One, HRS, failed confirmation, rising back within its 20-day price channel.
TEF ran afoul of my present trading preferences. With implied volatility running high across the markets, I'm looking for a specific sort of trade: Vertical options spreads expiring in the front month or sooner if weeklys are available and sold for a credit.
I require that implied volatility be in the 60th percentile or greater of the range created by the most recent low and high. The implied volatility on TEF fell short, coming in at the 34th percentile.
AXP's volatility is extremely high, at the peak of activity for recent months. However, the company publishes earnings on Jan. 15. Rather than opening a position now, I would much rather wait until the day before earnings and then analyze it as a volatility play.
Bottom line: I intend no trades or further analysis of trading signals from Tuesday's markets.
Turning now to the five finalists among symbols publishing earnings after the closing bell today and prior to the opening bell on Thursday: Three made it to the finals: ORCL (tech), ACN (also tech) and KBH (homebuilding).
The other two fell by the wayside early on. I discarded LEN as having the lowest implied volatility of the pack. CCL has a chart trending counter to the Zacks Investment Research assessment of its prospects.
In their favor, ORCL and ACN have weeklys in their options inventories, allowing me to use the JAN1 series to construct trades that would expire in 16 days, close to my two-week idea. KHB would require me to build a 30-day position, so I set it aside.
The weeklys are always less liquid than their monthly options cousins, often limiting choice severely. Such is the case with ACN, whose JAN1 options have open interest mainly in the double digits, below my triple-digit minimum preference.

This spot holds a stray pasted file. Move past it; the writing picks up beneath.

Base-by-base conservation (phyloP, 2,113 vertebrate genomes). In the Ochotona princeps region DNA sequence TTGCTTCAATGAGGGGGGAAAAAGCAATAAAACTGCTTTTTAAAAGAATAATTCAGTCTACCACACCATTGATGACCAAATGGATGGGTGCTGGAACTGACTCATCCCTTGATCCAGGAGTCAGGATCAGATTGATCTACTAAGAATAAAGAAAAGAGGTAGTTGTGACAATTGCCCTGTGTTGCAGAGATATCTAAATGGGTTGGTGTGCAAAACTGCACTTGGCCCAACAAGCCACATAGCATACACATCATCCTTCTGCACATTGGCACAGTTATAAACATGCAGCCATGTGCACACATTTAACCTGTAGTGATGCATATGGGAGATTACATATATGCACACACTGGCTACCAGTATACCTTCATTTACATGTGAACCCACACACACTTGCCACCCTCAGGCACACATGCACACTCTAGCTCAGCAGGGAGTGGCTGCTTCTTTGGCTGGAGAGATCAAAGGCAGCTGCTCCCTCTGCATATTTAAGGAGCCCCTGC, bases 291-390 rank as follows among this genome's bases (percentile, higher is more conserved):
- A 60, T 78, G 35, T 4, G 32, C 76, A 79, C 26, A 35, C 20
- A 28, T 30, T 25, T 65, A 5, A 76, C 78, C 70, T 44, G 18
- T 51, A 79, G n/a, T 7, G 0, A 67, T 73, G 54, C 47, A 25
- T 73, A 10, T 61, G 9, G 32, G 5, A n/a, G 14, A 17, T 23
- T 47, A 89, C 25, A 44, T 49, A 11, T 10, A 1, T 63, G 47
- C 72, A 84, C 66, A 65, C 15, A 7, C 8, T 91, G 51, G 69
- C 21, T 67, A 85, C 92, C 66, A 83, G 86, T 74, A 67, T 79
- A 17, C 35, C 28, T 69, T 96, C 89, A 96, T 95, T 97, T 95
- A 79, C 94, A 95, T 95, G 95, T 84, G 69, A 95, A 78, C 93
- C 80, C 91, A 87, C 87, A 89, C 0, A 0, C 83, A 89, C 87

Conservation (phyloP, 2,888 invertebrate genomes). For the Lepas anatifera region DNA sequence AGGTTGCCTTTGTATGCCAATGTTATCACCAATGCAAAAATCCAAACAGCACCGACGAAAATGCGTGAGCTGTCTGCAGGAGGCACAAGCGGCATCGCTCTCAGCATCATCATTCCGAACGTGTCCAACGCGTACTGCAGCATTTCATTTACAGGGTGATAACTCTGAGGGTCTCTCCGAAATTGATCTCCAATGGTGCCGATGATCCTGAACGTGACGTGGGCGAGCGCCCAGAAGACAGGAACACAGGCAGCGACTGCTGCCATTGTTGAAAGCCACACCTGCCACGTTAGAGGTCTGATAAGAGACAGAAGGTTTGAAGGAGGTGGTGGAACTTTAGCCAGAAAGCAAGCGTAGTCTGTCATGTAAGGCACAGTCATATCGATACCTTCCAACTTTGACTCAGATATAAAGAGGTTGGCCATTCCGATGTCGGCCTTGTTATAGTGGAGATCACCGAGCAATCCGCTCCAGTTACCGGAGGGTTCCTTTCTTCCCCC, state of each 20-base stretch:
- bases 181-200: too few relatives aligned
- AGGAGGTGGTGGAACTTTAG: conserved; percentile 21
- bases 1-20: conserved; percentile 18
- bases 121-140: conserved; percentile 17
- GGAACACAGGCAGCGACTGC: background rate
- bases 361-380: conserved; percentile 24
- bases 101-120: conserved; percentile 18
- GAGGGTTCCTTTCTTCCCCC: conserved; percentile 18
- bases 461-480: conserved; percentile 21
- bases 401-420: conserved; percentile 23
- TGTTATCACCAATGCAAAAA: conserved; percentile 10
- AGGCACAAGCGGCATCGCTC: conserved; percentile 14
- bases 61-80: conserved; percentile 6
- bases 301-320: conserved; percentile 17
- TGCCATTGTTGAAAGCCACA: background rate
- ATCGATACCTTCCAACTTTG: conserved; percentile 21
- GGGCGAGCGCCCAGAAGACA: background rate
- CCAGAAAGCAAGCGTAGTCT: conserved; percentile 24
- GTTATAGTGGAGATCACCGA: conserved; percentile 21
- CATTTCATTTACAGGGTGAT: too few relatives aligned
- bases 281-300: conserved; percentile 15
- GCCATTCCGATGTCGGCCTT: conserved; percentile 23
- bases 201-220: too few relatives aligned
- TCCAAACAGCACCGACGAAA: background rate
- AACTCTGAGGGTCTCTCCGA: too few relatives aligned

ORCL doesn't have that problem, so ORCL is my choice for further analysis, which I have completed and posted as "ORCL: Volatility play".
-- Tim Bovee, Portland, Oregon, Dec. 17, 2014
My shorter-term trading rules can be read here. My longer-term trading rules can be read here. And the classic Turtle Trading rules on which my rules are based can be read here. My volatility trading rules can be read here.
Tim Bovee, Private Trader tracks the analysis and trades of a private trader for his own accounts. Nothing in this blog constitutes a recommendation to buy or sell stocks, options or any other financial instrument. The only purpose of this blog is to provide education and entertainment.
No trader is ever 100 percent successful in his or her trades. Trading in the stock and option markets is risky and uncertain. Each trader must make trading decisions for his or her own account, and take responsibility for the consequences.License
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Based on a work at www.timbovee.com.
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